A long stream of papers documents correlations between firm characteristics and future stock returns.
Empirical asset pricing research interprets some of these observed ‘characteristic’correlations as
evidence of a risk–return relationship and then proceeds to construct asset pricing models with
common risk factors based on the characteristics, as in Fama and French (1993). Many of the
characteristicsinvolve accounting numbers, such as book-to-price,book rate-of-return, and investment.
However, thesecharacteristics have largely been identifiedsimply by observing what predicts returns in
the data, a data mining exercise that has resulted in a proliferation of characteristics.
A number of
explanations for the phenomena have been offered, although many of these are just conjectures.
Presumably to emphasizethe severity of the problem, Novy-Marx (2014) findsthat returns predicted by
many of the observed characteristics can be explained by sunspots, the conjunction of the planets, the
temperature recorded at Central Park Weather Station in Manhattan, and other seeming absurdities.
This paper presents a framework for identifying valid accounting characteristics for asset pricing,
yielding additional conditions for the identification beyond simply predicting returns in the data. The
framework develops from an expression that connects expected returns to expectations of earnings and
earnings growth, with the connection to risk determined by accounting conditions. An identified
characteristic is one that satisfies those conditions. The ability to predict returns empirically then serves
We apply the framework to investigate book-to-price (B/P), identified in a ‘characteristic
regression model,’by Fama and French (1992) (FF) who then proceeded to construct an asset pricing
model in Fama and French (1993) that includes a book-to-price factor. That model stands as perhaps
the premier empirical asset pricing model, though subsequent research has expanded the set of
characteristics to promote additional common factors, resulting in a proliferation of factors (as well as
There is little theory for why B/P might indicate risk, though conjectures abound.
Our framework provides an explanation: under a specified accounting that bears resemblance to
generally accepted accounting principles (GAAP), B/P forecasts expected earnings growth that the
market deems to be at risk. Our empirical analysis supports the predictions from our framework.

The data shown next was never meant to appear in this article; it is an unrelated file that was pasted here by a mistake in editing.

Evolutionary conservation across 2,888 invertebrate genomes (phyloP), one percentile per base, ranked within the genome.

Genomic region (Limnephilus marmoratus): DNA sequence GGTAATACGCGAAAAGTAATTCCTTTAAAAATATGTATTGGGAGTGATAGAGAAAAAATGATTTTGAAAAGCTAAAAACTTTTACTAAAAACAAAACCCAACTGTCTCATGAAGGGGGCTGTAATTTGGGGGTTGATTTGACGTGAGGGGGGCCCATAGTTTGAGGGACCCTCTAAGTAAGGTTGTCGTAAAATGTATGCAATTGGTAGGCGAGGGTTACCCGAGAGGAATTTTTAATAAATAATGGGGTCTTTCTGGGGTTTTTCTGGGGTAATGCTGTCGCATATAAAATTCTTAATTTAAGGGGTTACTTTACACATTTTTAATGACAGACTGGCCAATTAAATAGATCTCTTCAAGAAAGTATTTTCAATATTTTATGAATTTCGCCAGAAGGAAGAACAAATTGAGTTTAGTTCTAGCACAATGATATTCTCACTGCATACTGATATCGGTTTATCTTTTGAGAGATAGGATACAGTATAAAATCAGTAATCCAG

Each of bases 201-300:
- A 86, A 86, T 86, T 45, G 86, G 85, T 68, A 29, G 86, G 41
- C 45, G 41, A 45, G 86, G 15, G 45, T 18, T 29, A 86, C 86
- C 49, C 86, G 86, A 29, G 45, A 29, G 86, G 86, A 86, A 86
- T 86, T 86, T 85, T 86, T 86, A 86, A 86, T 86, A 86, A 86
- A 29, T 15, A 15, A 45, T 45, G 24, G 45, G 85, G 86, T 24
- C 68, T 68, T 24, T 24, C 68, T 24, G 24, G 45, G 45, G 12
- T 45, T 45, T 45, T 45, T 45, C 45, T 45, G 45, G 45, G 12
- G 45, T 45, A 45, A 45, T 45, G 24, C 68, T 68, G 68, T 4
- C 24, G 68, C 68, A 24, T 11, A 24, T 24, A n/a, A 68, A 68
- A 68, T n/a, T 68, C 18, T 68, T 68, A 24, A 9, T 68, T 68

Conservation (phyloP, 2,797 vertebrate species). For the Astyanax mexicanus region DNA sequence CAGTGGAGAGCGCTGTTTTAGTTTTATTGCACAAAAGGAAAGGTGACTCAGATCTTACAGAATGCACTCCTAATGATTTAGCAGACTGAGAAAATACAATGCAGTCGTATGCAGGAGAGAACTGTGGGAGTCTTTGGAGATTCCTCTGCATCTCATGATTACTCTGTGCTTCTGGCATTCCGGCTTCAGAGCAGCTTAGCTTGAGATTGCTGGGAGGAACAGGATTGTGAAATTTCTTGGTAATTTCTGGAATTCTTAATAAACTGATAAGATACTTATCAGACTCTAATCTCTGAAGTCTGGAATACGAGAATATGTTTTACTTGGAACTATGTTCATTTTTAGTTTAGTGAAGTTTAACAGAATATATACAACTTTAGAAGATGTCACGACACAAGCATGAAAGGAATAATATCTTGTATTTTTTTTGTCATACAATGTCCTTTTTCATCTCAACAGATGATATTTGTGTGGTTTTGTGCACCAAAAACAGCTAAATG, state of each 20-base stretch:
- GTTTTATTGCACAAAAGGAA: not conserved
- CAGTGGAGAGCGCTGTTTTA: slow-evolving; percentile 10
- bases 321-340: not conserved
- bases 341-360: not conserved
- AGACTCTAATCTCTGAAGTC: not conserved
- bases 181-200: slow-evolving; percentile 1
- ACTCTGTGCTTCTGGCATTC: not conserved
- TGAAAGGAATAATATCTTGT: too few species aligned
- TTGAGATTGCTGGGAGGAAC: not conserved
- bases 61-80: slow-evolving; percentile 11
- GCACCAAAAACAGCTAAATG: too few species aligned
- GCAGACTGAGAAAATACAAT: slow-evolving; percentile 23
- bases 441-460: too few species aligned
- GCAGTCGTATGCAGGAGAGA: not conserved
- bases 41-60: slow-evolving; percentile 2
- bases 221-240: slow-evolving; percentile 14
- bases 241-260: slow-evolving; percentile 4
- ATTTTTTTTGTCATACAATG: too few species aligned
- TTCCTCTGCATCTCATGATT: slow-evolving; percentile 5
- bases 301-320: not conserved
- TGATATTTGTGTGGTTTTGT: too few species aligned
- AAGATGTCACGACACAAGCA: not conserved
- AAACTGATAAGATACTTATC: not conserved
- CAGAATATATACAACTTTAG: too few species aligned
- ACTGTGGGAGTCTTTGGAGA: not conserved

However, while the framework validates B/P in the FF model, it also points to earnings-to-price
(E/P) as a valid characteristic. Indeed, with no expected earnings growth, E/P alone predicts the
expected return and B/P is irrelevant. With growth, the weight shifts to B/P. The paper also shows that
the relative weights are related to firm size, another FF factor: for smaller firms that typically have
higher growth expectations, B/P is important for forecasting returns but, for large firms with lower
growth expectations, B/P is not important while E/P takes primacy. Further, the paper shows how the
relative weights on E/P and B/P depend on the accounting, with the expected return under fair value
In a survey of published papers and working papers, Harvey, Liu, and Zhu (2016) find 316 predictors, a number they say
likely under-represents the total. Green, Hand, and Zhang (2013, 2014) find that, of 333 characteristics that have been
reported as predictors of stock returns, many predict returns incrementally to each other.
Additional factors include momentum (Jegadeesh & Titman, 1993), investment (Hou, Xue, & Zhang, 2015; Liu, Whited,
& Zhang, 2009), profitability (Fama & French, 2015; Novy-Marx, 2012), accruals quality (Francis, LeFond, Olsson, &
Schipper, 2005), among others.
Explanations for book-to-price include: (i) distress risk (Fama & French, 1992); (ii) the risk of ‘assets in place’vs. ‘risk of
growth options’(Berk, Green, & Naik, 1999; Zhang, 2005); (iii) low profitability (Fama & French, 1993); (iv) high
profitability (Novy-Marx, 2012); (v) investment (Cooper, Gulen, & Schill, 2008; Gomes, Kogan, & Zhang, 2003; Hou
et al., 2015; Novy-Marx, 2012); (vi) operating leverage (Carlson, Fisher, & Giammarino, 2004); and (vii) q-theory
(Cochrane, 1991, 1996; Lin & Zhang, 2013).
PENMAN ET AL.